A classification alternative to artificial intelligence models is given by the implementation of multiple criteria decision making techniques. These techniques are usually applied to rank COVID-19 symptoms in terms of their importance and imply a considerable degree of subjectivity in the selection of the weights assigned to the criteria (Alzubaidi et al. 2021). Their extrapolation capacity is also limited. More precisely, their rankings are conditioned by the relative importance assigned to the different decision criteria while lacking an explicit formalization of the actual interactions taking place between the input and output variables (Albahri et al. 2021).

Kidney transplant studies apply machine learning techniques such as random forest (Massie 2020), and artificial intelligence models such as Bayesian networks (Siga 2020) to estimate the relative importance that different factors have on the potential evolution of transplant patients. These techniques remain constrained in their capacity to select several potential output variables simultaneously, imposing a restriction on their ability to extrapolate the actual behavior of patients.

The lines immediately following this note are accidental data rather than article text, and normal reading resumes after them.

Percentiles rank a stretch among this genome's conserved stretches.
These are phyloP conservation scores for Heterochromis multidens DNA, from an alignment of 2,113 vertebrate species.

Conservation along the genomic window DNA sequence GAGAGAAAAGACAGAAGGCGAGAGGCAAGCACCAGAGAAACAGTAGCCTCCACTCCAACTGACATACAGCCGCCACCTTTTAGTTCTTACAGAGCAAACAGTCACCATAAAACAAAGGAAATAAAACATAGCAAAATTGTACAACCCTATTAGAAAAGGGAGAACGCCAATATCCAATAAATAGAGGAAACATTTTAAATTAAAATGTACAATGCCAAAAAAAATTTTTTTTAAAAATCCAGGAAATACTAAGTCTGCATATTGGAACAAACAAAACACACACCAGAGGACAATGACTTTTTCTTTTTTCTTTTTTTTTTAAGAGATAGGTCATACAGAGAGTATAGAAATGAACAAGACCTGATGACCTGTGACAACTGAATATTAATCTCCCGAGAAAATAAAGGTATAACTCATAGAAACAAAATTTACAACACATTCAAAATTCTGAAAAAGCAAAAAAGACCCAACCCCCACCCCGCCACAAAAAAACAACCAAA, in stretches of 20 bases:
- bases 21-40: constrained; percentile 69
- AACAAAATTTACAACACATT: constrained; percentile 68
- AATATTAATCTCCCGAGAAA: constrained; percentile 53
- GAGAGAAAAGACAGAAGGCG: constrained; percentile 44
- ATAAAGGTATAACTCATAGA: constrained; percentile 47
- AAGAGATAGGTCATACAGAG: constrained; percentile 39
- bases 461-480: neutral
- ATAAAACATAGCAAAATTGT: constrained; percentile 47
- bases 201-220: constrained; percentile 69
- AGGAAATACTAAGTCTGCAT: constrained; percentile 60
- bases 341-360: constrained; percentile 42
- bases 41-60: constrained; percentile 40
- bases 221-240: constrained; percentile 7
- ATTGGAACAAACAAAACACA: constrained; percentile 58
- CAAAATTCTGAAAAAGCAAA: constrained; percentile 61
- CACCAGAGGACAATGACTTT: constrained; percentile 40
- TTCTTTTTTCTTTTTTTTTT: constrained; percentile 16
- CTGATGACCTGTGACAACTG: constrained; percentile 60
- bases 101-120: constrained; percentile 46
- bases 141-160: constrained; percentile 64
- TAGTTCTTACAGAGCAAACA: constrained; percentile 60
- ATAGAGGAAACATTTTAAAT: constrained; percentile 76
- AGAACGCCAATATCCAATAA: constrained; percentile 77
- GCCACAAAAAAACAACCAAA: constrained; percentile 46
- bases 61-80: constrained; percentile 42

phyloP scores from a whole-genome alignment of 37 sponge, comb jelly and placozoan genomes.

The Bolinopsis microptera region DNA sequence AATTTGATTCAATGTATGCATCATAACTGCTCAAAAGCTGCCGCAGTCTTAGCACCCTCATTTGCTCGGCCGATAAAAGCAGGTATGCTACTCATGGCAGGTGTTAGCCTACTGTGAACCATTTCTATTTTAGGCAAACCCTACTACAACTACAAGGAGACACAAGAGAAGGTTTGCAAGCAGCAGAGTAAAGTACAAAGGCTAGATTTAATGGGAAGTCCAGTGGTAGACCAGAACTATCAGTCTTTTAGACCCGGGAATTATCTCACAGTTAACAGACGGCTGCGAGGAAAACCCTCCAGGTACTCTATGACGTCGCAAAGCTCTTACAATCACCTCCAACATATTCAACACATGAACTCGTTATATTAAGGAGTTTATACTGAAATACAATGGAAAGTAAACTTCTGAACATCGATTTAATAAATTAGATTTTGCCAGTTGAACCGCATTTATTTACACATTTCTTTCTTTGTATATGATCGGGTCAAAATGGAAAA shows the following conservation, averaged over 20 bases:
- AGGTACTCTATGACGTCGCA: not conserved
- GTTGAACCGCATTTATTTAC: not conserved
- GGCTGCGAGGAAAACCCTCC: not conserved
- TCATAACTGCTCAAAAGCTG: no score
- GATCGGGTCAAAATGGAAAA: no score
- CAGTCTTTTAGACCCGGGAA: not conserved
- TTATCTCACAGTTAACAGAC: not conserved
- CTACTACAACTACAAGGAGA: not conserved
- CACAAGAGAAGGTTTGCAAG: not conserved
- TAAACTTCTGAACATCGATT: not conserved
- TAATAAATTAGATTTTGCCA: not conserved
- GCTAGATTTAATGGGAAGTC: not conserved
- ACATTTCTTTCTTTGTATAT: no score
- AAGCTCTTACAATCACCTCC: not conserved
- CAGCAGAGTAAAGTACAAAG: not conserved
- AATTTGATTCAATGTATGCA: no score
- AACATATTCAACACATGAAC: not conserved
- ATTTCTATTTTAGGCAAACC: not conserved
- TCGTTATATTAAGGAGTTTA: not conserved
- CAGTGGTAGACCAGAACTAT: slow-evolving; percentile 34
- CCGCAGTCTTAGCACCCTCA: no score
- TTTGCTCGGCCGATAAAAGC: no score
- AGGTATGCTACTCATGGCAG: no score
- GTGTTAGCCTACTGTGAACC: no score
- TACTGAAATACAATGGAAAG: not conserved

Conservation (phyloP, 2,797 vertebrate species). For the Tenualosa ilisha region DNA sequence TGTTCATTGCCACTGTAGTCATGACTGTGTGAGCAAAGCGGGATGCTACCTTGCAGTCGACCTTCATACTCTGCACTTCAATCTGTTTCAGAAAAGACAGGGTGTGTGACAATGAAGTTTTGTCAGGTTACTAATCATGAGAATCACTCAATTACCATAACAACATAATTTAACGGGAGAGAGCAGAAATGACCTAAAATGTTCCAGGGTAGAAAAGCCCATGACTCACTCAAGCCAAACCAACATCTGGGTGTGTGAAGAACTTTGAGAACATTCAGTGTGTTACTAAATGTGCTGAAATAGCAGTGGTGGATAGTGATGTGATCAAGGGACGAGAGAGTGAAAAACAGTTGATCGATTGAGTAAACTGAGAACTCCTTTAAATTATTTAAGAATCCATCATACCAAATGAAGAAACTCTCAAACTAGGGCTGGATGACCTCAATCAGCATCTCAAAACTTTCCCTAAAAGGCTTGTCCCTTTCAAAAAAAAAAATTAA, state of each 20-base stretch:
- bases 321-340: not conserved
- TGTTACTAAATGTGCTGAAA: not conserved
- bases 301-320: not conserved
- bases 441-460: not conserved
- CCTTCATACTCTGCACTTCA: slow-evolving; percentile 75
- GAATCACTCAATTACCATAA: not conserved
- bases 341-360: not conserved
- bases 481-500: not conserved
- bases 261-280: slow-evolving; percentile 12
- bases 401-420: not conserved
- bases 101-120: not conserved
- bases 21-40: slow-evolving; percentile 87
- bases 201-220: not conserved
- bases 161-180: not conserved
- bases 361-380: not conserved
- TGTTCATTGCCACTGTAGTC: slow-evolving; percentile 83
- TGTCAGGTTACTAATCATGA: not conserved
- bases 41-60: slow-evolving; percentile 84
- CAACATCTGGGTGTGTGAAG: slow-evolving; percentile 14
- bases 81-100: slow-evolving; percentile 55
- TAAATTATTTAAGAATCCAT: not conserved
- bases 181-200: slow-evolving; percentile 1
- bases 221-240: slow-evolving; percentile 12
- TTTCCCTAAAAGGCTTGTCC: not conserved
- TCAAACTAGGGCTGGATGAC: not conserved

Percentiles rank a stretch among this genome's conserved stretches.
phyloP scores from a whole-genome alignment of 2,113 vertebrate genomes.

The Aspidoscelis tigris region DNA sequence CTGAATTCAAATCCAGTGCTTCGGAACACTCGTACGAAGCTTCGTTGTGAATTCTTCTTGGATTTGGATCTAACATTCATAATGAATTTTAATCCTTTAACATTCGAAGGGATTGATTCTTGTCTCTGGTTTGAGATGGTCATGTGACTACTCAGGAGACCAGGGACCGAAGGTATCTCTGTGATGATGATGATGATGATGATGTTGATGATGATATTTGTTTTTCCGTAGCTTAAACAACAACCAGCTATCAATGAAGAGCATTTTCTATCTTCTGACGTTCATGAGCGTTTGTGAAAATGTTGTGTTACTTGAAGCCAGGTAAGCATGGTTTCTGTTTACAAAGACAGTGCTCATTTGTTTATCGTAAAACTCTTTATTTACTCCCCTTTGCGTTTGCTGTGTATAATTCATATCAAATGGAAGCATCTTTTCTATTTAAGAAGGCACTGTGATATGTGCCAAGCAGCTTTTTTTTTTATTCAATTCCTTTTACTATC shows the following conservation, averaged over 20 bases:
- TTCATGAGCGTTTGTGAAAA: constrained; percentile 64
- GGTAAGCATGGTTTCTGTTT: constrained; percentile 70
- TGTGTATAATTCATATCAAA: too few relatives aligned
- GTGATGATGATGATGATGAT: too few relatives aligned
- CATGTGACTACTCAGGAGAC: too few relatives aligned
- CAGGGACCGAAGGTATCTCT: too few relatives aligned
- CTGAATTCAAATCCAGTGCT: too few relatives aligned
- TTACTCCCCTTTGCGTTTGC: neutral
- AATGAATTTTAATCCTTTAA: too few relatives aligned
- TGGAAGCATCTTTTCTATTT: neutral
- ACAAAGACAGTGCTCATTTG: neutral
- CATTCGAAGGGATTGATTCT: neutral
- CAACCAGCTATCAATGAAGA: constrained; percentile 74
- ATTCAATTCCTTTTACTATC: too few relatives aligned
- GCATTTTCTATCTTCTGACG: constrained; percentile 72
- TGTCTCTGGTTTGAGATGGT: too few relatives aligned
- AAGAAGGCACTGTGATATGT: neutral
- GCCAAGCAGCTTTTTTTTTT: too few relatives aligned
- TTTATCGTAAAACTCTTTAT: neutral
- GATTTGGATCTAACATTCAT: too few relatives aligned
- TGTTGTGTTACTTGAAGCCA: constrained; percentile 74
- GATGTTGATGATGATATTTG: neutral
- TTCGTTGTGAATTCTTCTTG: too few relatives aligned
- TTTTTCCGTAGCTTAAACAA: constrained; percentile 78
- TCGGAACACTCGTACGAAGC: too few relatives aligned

Outside the medical domain, hybrid models defining evaluation indexes combined with machine learning techniques such as random forest have been applied to analyze, for instance, the credit risk of borrowers (Rao et al. 2020a, b). Similarly, DEA has been consistently combined with ANN to generate classification models exploiting the main features of both techniques (Toloo et al. 2015). However, hybrid models combining DEA and ANN are generally based on the efficiency indicators provided by DEA, namely, the \(\theta_{o}^{*}\) variables derived from Eq. (1) in the “Appendix” section, a consistent feature that remains mainly unmodified nowadays (Tsolas et al. 2020).